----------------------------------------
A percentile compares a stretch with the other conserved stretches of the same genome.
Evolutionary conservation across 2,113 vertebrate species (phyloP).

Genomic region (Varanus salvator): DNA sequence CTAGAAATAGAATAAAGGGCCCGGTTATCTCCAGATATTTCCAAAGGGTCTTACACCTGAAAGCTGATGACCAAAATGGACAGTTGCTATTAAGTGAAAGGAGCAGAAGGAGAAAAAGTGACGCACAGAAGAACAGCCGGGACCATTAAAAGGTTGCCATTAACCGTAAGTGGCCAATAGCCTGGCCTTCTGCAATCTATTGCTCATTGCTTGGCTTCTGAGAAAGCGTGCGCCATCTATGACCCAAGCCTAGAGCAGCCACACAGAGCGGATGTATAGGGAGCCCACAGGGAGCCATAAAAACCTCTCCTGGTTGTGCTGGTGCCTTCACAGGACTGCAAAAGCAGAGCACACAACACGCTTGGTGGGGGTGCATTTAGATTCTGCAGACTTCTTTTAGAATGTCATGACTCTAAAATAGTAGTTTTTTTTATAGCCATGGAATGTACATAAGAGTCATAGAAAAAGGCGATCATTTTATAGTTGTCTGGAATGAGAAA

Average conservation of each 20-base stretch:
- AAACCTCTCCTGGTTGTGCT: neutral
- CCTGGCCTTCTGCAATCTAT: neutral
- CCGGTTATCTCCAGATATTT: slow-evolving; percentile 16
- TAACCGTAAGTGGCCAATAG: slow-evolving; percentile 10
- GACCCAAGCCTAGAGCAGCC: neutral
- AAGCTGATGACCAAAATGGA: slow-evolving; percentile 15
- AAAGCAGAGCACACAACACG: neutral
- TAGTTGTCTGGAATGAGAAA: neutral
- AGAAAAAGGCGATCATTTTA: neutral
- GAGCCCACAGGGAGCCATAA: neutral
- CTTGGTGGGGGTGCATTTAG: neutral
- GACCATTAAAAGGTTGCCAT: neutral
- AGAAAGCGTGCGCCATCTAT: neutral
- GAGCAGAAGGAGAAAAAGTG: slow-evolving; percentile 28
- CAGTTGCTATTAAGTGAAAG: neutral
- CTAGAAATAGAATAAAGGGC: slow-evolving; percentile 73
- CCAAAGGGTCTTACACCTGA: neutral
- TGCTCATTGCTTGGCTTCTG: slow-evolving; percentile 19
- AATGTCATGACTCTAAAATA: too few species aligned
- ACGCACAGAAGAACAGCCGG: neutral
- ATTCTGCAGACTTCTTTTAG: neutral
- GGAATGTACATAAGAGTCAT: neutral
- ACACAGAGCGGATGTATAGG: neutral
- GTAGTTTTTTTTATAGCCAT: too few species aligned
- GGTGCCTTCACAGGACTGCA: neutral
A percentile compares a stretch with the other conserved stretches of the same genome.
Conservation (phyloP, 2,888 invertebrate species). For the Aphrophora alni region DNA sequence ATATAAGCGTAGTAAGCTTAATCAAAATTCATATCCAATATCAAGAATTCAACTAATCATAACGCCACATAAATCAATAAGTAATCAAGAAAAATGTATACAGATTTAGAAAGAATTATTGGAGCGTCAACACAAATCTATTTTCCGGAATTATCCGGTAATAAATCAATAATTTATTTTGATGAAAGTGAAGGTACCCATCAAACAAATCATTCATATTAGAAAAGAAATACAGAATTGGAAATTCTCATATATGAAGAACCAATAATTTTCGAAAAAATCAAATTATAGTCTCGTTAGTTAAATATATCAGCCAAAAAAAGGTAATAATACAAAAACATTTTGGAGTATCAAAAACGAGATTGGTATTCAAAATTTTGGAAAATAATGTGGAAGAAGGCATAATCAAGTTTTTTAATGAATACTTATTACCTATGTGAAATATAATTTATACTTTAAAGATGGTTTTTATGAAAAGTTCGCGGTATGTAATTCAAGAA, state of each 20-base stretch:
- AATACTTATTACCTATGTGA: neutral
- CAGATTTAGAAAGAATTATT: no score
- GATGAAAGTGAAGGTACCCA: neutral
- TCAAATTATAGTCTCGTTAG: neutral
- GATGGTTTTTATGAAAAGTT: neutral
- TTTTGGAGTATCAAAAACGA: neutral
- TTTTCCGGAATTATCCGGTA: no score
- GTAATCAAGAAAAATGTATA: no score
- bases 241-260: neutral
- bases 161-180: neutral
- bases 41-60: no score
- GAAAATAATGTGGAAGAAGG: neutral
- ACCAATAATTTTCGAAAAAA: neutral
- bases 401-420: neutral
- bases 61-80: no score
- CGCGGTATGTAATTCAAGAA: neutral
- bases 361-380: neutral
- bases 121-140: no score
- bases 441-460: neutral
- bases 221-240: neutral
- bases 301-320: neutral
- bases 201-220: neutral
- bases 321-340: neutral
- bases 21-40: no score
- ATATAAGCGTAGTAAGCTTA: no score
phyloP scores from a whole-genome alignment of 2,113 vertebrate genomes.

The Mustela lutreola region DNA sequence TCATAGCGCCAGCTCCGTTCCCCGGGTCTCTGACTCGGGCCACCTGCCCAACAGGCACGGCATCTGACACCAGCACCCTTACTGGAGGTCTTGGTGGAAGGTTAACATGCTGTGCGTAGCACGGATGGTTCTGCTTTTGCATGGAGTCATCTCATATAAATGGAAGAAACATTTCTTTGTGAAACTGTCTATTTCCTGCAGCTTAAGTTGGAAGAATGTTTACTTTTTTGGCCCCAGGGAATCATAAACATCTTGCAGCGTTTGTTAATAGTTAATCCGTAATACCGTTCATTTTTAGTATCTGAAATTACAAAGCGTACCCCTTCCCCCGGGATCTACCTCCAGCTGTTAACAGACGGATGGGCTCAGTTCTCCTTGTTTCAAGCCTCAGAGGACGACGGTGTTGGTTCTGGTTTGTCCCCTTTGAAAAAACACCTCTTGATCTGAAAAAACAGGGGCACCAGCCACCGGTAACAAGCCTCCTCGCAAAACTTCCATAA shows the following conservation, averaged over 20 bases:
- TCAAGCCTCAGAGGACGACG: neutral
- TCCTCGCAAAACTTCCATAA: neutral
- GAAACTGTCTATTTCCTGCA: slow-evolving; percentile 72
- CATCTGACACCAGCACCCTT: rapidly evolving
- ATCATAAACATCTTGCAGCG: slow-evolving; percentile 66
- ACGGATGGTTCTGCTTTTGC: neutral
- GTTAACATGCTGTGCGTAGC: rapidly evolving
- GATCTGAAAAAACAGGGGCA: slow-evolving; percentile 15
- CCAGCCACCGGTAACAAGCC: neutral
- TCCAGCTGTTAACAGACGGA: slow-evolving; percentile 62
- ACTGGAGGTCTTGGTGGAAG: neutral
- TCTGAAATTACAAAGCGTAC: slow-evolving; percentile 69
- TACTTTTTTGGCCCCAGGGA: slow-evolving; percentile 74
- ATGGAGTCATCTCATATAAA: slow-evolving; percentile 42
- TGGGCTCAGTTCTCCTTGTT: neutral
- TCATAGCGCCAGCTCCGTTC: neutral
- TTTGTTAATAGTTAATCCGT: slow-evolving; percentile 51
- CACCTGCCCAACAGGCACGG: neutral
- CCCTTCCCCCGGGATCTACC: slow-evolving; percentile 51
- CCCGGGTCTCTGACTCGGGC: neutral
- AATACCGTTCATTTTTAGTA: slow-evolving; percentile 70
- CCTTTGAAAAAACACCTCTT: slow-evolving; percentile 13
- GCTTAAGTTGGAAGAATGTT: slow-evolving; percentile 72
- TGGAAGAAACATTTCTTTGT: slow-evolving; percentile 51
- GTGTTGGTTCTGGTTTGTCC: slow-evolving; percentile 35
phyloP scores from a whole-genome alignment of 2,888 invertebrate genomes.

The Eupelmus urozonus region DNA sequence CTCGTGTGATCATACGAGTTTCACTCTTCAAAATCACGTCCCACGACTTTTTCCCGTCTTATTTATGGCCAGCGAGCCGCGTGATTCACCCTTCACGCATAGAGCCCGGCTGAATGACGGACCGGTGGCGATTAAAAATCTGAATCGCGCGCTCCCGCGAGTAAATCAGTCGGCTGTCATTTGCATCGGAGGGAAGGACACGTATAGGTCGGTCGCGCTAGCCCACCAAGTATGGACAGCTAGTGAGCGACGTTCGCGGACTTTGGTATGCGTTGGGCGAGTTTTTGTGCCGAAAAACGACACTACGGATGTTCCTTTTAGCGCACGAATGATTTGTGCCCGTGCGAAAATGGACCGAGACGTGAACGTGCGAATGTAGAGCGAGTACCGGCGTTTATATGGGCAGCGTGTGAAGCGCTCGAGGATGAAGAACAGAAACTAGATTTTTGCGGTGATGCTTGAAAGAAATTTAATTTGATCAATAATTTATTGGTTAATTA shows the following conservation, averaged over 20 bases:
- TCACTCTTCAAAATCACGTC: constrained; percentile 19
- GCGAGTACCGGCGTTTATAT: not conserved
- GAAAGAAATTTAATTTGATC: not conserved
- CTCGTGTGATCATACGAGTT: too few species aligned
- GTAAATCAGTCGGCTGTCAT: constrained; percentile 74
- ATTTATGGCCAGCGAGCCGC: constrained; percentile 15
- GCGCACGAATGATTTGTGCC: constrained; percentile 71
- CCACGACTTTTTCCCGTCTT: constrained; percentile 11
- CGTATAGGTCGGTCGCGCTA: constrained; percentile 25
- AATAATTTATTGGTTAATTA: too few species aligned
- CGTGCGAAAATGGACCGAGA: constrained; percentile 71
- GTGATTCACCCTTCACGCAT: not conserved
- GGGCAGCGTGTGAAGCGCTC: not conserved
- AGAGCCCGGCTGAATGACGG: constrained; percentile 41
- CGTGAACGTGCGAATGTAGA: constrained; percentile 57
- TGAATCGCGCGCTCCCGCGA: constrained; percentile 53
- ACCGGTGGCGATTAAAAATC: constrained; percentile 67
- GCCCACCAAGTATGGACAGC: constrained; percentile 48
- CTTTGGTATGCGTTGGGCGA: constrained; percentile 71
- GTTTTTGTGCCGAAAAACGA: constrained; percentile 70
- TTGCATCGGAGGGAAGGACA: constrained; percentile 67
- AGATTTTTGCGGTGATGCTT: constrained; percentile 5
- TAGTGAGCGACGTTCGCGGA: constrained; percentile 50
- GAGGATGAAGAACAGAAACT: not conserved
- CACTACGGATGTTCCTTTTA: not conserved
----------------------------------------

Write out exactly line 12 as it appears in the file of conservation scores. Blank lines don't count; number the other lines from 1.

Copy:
- TAGTTGTCTGGAATGAGAAA: neutral